Experimental Quantum Physics

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Quantum eavesdropping without interception


Quantum eavesdropping without interception: an attack exploiting the dead time of single-photon detectors

Although Quantum Key Distribution (QKD, also known as Quantum Cryptography) still is perfectly secure in theory, more and more flaws in the specific implementation of QKD systems have been identified. Our group has now demonstrated an especially simple attack on our own QKD setup without having to measure the exchanged photons at all. By introducing some well-timed, dim light pulses into the receiver's detectors the eavesdropper can selectively blind them and hence control which one will be active. In the experiment, more than 98% of the key (see figure) could be reconstructed without tripping off any alarms.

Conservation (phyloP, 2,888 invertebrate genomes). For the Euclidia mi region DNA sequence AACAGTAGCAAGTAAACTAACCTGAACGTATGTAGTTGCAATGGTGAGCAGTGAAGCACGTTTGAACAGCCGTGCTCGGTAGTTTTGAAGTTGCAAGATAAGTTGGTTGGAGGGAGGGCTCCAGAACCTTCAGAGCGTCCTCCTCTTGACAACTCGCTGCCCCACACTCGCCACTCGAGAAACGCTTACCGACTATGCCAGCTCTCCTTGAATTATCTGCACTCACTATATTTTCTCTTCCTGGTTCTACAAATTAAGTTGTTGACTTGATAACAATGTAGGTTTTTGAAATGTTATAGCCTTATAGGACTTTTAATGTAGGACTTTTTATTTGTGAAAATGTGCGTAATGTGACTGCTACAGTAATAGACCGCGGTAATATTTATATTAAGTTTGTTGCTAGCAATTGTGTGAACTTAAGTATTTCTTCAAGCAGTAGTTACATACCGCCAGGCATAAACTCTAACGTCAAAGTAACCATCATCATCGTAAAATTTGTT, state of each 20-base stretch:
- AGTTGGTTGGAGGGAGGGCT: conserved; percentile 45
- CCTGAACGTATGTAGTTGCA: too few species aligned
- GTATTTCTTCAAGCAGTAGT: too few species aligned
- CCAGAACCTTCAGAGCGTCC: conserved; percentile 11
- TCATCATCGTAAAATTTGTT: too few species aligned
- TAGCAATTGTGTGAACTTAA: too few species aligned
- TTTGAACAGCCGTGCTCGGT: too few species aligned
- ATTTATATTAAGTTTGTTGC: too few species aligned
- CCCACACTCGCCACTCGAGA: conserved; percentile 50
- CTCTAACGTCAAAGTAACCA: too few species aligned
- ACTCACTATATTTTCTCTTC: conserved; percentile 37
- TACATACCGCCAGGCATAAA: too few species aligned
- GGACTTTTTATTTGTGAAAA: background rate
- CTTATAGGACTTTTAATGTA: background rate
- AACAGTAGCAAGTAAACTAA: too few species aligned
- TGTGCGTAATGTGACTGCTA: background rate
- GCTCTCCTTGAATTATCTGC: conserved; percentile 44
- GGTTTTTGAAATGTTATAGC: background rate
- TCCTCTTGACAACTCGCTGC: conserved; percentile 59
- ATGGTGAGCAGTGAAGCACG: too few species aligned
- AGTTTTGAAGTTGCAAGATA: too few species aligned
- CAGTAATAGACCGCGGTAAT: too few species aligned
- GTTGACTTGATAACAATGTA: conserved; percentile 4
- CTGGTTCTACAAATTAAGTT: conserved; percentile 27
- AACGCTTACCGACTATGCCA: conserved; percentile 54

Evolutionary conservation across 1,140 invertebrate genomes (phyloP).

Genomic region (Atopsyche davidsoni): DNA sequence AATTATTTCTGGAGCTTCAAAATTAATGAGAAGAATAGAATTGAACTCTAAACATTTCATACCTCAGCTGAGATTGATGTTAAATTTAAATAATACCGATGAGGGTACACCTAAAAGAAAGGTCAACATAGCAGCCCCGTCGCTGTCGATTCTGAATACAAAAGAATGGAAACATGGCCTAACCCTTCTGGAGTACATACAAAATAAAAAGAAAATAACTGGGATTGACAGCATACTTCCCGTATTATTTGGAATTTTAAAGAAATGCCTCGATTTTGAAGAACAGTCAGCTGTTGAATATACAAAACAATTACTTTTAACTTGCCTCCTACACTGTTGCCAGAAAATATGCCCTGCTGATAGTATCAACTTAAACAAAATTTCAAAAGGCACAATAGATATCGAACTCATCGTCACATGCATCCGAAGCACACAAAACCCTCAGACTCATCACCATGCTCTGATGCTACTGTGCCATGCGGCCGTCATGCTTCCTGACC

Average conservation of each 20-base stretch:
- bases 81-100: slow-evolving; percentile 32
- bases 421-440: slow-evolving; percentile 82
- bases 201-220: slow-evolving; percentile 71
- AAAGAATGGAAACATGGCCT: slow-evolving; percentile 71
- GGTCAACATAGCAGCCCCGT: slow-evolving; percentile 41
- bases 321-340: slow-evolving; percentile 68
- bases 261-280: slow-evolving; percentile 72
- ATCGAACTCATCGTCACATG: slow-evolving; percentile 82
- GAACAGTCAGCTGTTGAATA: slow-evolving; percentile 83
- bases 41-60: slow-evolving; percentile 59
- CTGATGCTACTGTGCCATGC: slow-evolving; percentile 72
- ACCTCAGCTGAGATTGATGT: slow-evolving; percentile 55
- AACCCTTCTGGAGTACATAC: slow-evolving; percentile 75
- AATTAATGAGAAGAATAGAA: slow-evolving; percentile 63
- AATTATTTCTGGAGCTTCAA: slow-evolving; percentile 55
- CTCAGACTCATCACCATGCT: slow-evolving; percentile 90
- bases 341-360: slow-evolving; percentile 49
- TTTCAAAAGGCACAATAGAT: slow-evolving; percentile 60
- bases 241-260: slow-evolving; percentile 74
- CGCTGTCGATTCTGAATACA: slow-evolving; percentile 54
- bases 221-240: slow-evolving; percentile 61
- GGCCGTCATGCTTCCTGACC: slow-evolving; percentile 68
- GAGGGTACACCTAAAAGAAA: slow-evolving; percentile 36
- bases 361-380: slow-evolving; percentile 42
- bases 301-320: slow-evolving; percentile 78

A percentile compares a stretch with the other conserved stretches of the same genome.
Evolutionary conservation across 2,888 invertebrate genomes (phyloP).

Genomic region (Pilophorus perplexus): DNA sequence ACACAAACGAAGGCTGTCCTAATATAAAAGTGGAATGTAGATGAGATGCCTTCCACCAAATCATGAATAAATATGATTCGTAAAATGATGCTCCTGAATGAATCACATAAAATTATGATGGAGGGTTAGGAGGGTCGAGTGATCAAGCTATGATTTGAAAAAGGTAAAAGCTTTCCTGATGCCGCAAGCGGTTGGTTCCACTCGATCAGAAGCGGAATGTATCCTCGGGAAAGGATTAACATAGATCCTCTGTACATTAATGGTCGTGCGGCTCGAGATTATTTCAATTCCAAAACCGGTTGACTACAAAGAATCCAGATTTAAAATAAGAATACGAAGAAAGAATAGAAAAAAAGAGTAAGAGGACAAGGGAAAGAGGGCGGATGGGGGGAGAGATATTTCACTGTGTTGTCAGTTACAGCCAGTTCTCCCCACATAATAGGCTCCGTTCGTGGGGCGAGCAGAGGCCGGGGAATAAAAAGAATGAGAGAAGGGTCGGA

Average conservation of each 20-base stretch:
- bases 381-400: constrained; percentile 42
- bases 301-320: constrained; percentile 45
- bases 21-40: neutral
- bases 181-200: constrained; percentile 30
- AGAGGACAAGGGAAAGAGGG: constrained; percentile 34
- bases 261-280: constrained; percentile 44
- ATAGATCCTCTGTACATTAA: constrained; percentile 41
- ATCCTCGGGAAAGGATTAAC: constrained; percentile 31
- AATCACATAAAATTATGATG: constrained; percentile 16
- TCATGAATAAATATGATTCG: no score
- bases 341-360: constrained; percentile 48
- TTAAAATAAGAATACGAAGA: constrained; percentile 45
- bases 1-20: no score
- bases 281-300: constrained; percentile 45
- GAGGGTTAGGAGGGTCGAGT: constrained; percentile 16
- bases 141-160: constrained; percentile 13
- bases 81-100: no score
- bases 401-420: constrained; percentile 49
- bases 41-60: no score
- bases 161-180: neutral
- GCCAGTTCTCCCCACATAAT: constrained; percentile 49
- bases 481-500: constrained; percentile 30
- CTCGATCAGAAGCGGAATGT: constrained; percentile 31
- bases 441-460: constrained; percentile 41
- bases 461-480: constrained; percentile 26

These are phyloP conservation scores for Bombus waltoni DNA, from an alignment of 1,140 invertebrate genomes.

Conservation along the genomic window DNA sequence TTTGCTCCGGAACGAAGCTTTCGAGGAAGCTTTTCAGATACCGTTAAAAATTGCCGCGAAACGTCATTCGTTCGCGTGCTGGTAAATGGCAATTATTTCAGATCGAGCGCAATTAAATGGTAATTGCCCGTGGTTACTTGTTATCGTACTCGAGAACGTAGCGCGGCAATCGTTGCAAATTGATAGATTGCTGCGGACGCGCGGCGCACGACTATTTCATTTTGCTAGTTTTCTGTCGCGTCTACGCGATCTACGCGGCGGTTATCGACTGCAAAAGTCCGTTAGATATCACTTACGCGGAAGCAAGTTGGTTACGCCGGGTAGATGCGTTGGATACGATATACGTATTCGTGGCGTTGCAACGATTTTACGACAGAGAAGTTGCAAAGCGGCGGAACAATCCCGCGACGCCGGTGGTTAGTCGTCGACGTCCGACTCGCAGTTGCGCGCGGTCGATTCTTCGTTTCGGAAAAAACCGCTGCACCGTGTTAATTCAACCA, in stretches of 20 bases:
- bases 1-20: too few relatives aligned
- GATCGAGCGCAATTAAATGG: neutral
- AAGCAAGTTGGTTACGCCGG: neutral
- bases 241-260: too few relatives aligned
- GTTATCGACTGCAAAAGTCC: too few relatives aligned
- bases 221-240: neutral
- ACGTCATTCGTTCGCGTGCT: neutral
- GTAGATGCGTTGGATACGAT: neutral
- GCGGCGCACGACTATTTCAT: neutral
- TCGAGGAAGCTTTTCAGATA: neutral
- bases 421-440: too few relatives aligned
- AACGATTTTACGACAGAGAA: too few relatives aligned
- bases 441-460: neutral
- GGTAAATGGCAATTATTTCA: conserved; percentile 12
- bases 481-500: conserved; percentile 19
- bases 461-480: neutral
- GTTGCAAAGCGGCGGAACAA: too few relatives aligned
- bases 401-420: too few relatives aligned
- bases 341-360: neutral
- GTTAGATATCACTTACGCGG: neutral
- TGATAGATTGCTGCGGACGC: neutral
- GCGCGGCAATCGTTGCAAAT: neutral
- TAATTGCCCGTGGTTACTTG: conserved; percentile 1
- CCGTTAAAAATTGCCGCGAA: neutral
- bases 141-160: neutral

Fortunately, a possible countermeasure is evenly simple: By checking whether all single photon detectors are active during a detection event, this and similar attacks are rendered ineffective.


By selectively "blinding" the detectors at Bob's side, an eavesdropper Eve can partially guess the key distributed between Alice and Bob. Shown are pictures decrypted by Eve, depending on the intensity of the "blinding" pulses. The amount of information obtained by Eve (IEB) can achieve very high values.